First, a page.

Sumiharu Watanabe worked at Nikon USA in New York between 1962 and 1964. As a newcomer to the city, he wandered Manhattan with his camera. New York 1962–1964, published in a limited edition by photographer Fumio Tanai, features Watanabe’s photographs from that time — some previously published, and many previously unpublished — and offers a fascinating look at New York City in the early 1960s. Watanabe’s images display many of the typical tropes of New York — subways, Washington Square Park, buskers — but his outsider’s take feels fresh. Without saccharine imagery or clichés, for the most part, the young photographer captured the city with a sense of realism, tinged with affection for his temporary home.
Some of the book’s best photographs are those in which Watanabe makes an appearance. He’s an unseen presence, but we can tell that the people he captures are looking at him, performing for him, amused by him, or feel he is intruding into their lives. In one image, a group of young girls sing in the park on what feels like an autumn afternoon. The diffuse light of a cloudy sky indicates a city that is preparing for winter. The girls pose and perform for Watanabe; three of the four look at him, and at us. In another photograph, a mixed-race couple on the street stares at Watanabe. The woman looks concerned, but also curious. The man puts on a stern face. What did these people think of the young man behind the camera?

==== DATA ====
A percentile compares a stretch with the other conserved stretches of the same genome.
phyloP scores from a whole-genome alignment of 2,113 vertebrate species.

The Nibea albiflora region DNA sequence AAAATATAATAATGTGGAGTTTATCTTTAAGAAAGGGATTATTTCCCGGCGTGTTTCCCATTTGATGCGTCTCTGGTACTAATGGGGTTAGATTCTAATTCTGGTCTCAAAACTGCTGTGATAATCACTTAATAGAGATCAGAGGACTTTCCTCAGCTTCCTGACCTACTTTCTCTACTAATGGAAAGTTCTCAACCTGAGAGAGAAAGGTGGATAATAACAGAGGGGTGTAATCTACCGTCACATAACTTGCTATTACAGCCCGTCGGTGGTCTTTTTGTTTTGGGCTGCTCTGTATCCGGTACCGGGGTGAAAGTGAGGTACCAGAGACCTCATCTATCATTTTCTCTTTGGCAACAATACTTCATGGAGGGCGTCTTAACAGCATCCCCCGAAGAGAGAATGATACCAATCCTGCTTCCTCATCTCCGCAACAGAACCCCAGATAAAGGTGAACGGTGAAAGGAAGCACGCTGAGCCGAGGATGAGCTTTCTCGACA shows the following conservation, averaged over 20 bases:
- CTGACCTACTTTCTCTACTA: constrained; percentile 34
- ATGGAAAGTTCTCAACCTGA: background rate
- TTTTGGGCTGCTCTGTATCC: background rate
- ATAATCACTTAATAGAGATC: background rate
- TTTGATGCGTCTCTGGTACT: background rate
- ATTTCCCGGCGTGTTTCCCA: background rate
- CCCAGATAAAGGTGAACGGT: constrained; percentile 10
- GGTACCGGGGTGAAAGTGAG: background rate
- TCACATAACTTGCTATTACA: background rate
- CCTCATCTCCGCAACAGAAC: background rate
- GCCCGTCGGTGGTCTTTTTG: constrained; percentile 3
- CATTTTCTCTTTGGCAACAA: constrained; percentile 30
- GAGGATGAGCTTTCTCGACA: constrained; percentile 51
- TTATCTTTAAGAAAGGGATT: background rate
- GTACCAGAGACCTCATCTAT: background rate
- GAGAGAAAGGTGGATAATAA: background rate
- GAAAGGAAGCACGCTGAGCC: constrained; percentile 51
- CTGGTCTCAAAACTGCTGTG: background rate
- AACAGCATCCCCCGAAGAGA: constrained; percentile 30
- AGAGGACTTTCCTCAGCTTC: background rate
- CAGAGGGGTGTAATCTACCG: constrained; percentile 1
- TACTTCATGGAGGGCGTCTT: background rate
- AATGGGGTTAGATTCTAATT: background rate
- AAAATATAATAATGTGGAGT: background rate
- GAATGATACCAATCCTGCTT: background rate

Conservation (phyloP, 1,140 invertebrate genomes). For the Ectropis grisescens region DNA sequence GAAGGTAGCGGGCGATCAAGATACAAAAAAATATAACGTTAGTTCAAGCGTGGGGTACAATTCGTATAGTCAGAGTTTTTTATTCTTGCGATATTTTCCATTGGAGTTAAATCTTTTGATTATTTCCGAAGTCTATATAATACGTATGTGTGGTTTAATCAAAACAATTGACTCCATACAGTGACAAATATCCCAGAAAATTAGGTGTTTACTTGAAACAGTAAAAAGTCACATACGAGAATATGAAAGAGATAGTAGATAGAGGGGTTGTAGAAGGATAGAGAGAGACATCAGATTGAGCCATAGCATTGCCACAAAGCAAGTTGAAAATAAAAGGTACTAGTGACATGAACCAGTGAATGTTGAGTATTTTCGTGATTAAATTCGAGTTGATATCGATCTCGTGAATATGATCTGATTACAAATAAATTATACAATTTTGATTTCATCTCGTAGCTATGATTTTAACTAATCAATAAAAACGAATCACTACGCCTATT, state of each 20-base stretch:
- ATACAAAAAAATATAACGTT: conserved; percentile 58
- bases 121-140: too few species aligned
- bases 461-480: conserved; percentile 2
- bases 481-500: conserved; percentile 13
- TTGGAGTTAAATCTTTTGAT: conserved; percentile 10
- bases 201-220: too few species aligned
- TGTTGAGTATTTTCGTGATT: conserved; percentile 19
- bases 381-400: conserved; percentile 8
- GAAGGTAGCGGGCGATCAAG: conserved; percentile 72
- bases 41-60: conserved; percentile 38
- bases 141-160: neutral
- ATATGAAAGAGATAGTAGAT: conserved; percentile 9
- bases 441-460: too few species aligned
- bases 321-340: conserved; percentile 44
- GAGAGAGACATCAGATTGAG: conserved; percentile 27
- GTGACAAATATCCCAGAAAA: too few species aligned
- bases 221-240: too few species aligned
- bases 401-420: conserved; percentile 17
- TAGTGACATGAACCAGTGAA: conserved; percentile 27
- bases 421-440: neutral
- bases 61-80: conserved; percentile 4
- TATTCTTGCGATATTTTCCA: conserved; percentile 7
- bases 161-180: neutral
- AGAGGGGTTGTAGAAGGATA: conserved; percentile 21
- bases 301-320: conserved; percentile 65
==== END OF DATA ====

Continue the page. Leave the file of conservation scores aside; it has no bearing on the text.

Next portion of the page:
For that matter, what did he think of them? It’s easy to see his affection for the city, but some of his images evince a coldness and confusion toward its inhabitants. He is not always in dialogue with the people he takes pictures of. Sometimes he merely captures them as specimens of a strange place. For example, a young woman on a summer evening turns around from a food stand and happens to see Watanabe capturing her likeness. The young man behind the counter notices at the same moment and looks unsure.
His images show a changing city, which Watanabe unwittingly captured with fresh eyes. There are mixed race couples, protests on the streets, hippies with long hair, and beatniks. Watanabe may not have known enough about the US to understand the changes taking place in the city, but his lens captured them.
Of the three photographers — Gary Winogrand, Diane Arbus, and Lee Friedlander — featured in the groundbreaking 1967 photography exhibition New Documents at the Museum of Modern Art, which set the tone of American photography for decades to come, curator John Szarkowski wrote: “They like the real world, in spite of its terrors, as the source of all wonder and fascination and value — no less precious for being irrational.” A transplant from Japan, perhaps Watanabe saw the irrationality, terror, and wonder of the city more starkly. As this book evidences, he clearly liked the real world, and his images reflect the same terrain and the same sense of inquiry into reality as the renowned New Documents photographers. In some of his strongest images, the use of shadow, perspective, and framing evoke the movement in photography onto the streets. These works exhibit the lyricism that soon entered into realist photography. Watanabe’s images are a kind of forecast for the direction of the medium, and New York, in the years to come.
Sumiharu Watanabe: New York, 1962–1964 is published by and available from Fumio Tanai.